Continue Reading Hunton Andrews Kurth LLP Partner Michael Levine Testifies in Support of “Leveling the Playing Field” for Policyholders Pursuing COVID-19 Business Income Claims

As governments lift COVID-19 lockdown restrictions and economies begin to reopen, consumer demand for products has skyrocketed. Amid the spike in demand, businesses are struggling to meet consumers’ needs due to ongoing global supply chain disruption. The disruption stems from many factors, including the lingering effects of COVID-19 mitigation strategies that slashed the production of goods, as well as a shortage of warehouse workers and truck drivers. Insurance is a key component of supply chain risk management. Policyholders who rely on a supply chain can use insurance to protect against supply chain risks. Here, we explore supply chain risks and how insurance can mitigate those risks.
Continue Reading As Global Supply Chain Risks Continue to Grow, Policyholders Need a Strategy in the Event of a Loss

Court dockets, both in the state and federal court systems, have seen a massive influx of COVID-19 business interruption insurance cases since the pandemic began in March of 2020.  More recently, cases have been moving more expeditiously through the federal courts, and the circuit courts are starting to issue decisions. Most recently, the Ninth Circuit has spoken and its decisions provide important guidance for policyholders with pending COVID-19 coverage cases in California federal courts.

Continue Reading Ninth Circuit Decisions Reject Coverage for COVID Orders, Leaving Door Open for Cases Presenting Damage Claims

On Tuesday, a New Hampshire trial court awarded summary judgment to the owner of scores of hotels after finding that the hotels sustained covered “physical loss of or damage to” insured property caused by the pandemic presence of COVID-19 and its viral agent, SARS-CoV-2. The merits ruling is yet another recent victory for policyholders who continue to make headway against an early wave of insurance company dismissals, most of which, unlike the ruling on Tuesday, never considered evidence in support of their decisions.
Continue Reading New Hampshire Court Finds Hoteliers Sustained Covered COVID-19 BI Loss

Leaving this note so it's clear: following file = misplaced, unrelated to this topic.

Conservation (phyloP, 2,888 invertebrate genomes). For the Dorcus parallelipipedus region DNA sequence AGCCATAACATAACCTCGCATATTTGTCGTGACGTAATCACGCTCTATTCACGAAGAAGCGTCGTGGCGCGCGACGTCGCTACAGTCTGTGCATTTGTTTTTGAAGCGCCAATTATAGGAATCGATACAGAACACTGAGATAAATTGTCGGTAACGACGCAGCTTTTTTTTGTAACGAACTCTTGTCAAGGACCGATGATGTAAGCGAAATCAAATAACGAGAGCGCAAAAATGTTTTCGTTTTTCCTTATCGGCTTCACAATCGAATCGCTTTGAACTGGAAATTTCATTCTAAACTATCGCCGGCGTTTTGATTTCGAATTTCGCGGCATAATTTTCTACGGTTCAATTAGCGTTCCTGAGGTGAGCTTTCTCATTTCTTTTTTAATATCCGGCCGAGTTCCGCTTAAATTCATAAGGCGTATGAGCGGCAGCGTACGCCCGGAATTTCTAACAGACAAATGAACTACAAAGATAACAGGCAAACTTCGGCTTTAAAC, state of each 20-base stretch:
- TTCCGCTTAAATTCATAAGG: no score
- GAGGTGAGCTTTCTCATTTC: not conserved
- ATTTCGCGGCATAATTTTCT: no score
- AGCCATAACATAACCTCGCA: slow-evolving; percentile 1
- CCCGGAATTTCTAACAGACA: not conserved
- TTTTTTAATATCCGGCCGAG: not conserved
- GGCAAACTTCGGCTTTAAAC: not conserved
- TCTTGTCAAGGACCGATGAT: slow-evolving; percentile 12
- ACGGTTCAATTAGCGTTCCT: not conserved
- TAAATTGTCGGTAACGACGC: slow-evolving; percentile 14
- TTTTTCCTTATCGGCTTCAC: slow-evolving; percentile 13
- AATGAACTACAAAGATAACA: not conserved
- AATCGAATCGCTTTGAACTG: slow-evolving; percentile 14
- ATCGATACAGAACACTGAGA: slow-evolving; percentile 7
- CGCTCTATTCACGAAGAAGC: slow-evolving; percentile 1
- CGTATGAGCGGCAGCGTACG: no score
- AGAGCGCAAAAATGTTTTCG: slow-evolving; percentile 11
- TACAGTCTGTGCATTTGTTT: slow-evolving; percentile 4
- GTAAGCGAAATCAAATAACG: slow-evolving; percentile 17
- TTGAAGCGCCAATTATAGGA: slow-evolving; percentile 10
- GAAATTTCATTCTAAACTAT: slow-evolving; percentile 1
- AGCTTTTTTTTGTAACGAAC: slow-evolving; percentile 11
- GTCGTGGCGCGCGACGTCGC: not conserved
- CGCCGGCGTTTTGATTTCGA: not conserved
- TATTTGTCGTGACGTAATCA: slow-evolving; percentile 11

The Northern District of New York recently awarded summary judgment to insurer Affiliated Factory Mutual Insurance Co. against Mohawk Gaming Enterprises, a casino and resort operated by the Saint Regis Mohawk Tribe located on the border of New York and Canada. Mohawk Gaming sued AFM seeking recovery of business income losses due to the COVID-19 pandemic. In granting the insurer’s motion, however, the court failed to consider all parts of the AFM policy, as required under New York law, and failed to afford meaning to specific language contained in the policy’s two communicable disease sections, each of which specifically contemplate that “communicable disease,” as defined and covered under the AFM policy, can cause loss and damage to property. Instead, the court followed other decisions from “numerous courts around the country,” each of which is based on inherently flawed reasoning (e.g., reliance on cases where no presence of virus was alleged or cases that clearly and broadly excluded loss caused by virus), to conclude that the presence of virus “is insufficient to trigger coverage when the policy’s language requires physical loss or physical damage.” In fact, a federal court in Texas recently rejected the very same reasoning employed in Mohawk Gaming after recognizing that the FM/AFM policy form “is much broader than [others] and expressly covers loss and damage caused by ‘communicable disease.’” See Cinemark Holdings, Inc. v. Factory Mut. Ins. Co., No. 4:21-cv-00011 (E.D. Tex. May 5, 2021).

Continue Reading New York Federal Court Ignores Policy’s Uniquely Broad Wording in Favor of Following the Herd